The Hennessy meeting at Leopardstown is a great starting point for anyone attempting to identify possible Cheltenham festival winners.
Take last year for instance. No less than four Irish heroes emerged from that day to score at Cheltenham: Our Conor, Champagne Fever, Lord Windermere and Salsify.
Lord Windermere was actually only third at Leopardstown, in the Moriarty Chase, behind Boston Bob and Texas Jack, before landing the RSA Chase at Cheltenham.
Indeed that Moriarty was a big guide to Cheltenham, because the RSA would surely have gone to Boston Bob had he not fallen at the final fence.
Hennessy day a year ago also saw Sir Des Champs land the feature and he went on to finish second to Bobs Worth in the Gold Cup.
And finally a handicap hurdle that afternoon fell to Tennis Cap, who subsequently only gave best to compatriot Ted Veale in the County Hurdle.
So, is it possible that last Sunday’s Hennessy meeting will throw up as many as four Cheltenham winners next month?
I’d say the balance of probability is that it’s unlikely, but will be amazed all of the same if a winner or two, at least, doesn’t come from what was a great afternoon’s entertainment.
You’d have to be forgiven for thinking that top of the list of possibilities has to be Willie Mullins’ Vautour in the Supreme Novices’ Hurdle.
The manner in which he simply kicked The Tullow Tank out of the way, in the Deloitte Novice Hurdle, was deeply impressive.
This was far in advance of his scrambling three parts of a length defeat of Western Boy at Punchestown previously.
There has been plenty of chat, including from Willie Mullins, that Western Boy may well be a very good horse, which could obviously be the case.
But, I presume, we are talking possible Grade 1 winner in waiting and there is no real evidence Western Boy is any such thing at the moment.
No, in the light of what had gone before, the way Vautour treated The Tullow Tank was quite breathtaking and the ability of the Mullins-Ruby Walsh combination to identify the best way their horses should be ridden can often be a crucial factor.
I doubt more than a handful could have forecast that Vautour would make the running in the Deloitte.
After all why would he, with a readymade trail-blazer in the field in Tony Martin’s Quickpick Vic, so impressive for Walsh when making all to land a maiden in a canter at Leopardstown at Christmas.
But Vautour’s connections clearly decided that holding him up, as Paul Townend had done at Punchestown, was not the right way to ride the horse, and they could hardly have been more right.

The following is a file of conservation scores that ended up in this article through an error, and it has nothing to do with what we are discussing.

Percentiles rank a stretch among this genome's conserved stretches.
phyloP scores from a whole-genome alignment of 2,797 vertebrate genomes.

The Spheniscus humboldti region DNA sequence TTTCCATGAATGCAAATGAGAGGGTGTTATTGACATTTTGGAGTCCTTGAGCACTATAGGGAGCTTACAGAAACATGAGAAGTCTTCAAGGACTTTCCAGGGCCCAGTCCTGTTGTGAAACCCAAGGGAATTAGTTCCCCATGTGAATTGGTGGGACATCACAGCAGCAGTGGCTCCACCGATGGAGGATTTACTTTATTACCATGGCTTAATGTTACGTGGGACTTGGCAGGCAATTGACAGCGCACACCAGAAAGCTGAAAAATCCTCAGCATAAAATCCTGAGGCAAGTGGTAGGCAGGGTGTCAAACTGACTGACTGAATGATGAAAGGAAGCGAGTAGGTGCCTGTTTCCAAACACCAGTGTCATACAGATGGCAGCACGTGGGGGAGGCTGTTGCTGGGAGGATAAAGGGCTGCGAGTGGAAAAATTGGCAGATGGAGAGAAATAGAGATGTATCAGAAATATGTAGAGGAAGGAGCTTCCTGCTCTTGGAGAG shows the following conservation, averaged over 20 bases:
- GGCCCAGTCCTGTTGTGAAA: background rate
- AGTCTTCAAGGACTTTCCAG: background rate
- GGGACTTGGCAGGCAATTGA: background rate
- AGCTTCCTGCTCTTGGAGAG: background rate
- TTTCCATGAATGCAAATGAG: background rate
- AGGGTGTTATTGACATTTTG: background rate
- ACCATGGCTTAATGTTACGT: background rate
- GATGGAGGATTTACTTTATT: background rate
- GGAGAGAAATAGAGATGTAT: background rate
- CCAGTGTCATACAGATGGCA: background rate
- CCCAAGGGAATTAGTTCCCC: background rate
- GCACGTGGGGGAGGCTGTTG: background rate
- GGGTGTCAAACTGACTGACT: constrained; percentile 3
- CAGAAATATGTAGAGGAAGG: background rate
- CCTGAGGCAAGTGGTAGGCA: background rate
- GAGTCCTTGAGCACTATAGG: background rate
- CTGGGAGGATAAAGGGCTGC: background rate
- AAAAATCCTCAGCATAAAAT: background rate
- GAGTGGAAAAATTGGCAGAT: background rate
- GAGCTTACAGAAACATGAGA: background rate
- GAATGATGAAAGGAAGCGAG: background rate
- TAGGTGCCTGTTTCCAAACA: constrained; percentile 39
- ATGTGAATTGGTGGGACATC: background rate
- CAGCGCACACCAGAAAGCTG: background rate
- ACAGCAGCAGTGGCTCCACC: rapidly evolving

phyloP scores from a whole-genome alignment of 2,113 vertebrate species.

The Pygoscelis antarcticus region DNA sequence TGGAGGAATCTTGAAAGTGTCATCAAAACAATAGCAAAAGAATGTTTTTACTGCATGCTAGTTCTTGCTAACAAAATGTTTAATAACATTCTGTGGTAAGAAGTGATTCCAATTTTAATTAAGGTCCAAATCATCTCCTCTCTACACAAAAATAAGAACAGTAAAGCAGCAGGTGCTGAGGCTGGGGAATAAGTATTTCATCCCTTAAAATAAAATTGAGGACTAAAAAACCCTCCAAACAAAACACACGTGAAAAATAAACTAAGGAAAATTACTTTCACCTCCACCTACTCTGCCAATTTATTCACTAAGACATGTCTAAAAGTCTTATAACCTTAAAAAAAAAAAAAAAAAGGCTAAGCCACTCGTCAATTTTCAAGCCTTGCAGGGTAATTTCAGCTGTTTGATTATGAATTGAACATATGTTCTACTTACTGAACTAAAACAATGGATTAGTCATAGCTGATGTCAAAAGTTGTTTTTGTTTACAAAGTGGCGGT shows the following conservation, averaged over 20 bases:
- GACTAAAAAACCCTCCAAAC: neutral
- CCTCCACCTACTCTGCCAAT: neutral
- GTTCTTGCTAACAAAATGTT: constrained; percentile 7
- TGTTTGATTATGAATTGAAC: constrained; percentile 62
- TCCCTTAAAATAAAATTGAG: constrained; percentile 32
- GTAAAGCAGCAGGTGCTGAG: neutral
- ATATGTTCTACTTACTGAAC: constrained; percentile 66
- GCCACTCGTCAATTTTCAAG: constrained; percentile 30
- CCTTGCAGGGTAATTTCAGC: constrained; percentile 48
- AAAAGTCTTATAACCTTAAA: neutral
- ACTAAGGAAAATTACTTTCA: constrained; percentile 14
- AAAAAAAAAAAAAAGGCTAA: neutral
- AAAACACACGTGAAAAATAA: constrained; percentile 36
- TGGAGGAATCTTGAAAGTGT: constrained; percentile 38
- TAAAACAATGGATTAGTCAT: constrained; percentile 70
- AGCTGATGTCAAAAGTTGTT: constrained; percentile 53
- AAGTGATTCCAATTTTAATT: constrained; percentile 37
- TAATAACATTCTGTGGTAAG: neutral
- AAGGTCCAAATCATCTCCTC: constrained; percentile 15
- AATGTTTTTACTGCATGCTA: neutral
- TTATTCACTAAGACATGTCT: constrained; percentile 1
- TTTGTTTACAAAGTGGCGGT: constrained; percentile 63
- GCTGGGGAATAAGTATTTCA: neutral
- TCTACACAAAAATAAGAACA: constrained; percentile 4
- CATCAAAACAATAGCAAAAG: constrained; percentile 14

The five-year-old is a brilliant jumper and we now know stays at least two and a quarter miles.
He was available as high as 6-1 for the Supreme Novices’ this week and there is no doubt will start way shorter come the day.
Three times this season The Tullow Tank has boosted the bank balance and it would have been well nigh sacrilege not to be with him at Leopardstown.
He ran his heart out, but was no match for Vautour and my immediate reaction was one of disappointment.
Not so much because the cash flow had been temporarily stifled, although it was a consideration, but rather that, perhaps, The Tullow Tank just isn’t as good as we thought.
Danny Mullins had his critics after the race, but when Walsh is allowed what commentators like to call an easy lead in front then there is always some jockey who is likely to get it in the ear.
For the life of me, however, I cannot see what Mullins is supposed to have done wrong.
He rode exactly the type of race that has served The Tullow Tank well in the past, gave chase to Walsh in plenty of time and the three lengths between the principals at the line was a fair reflection of Vautour’s superiority.
Anyway, I have since watched the race again, more than once, and have concluded there is still hope for The Tullow Tank at Cheltenham.
But it will have to be in the two miles and five Neptune, you just couldn’t give him a prayer in the four and a half furlongs shorter Supreme Novices’.
And here’s a theory, The Tullow Tank needs good ground to produce his best. If not then how can we explain the fact he had sufficient speed to take the Grade 1 Royal Bond at Fairyhouse in early December, on the fastest surface he has raced on all season?
On what we have subsequently learnt, there is no way he should have been capable of winning a decent two mile race on a track that hardly played to his strengths.
If our thinking is anywhere near right then the 14-1 offered by Coral this week - it soon disappeared - for the Neptune was a bit of an insult.
It will be most interesting to see how Bryan Cooper’s appeal against the six-day suspension incurred aboard Don Cossack in that three-horse affair at Leopardstown goes.
I’ve only viewed a less-than-satisfactory head-on, so have an open mind as to how the appeal will pan out.
You could argue Carlingford Lough and Tony McCoy had no business trying to poke up the inside going to the last and all Cooper was guilty of was proper race-riding.
The stewards, however, surely had access to far better pictures and they could have revealed an entirely different story.
Mind you, McCoy’s ability to ride Leopardstown is a fair way short of exemplary, just ask supporters of Jezki.
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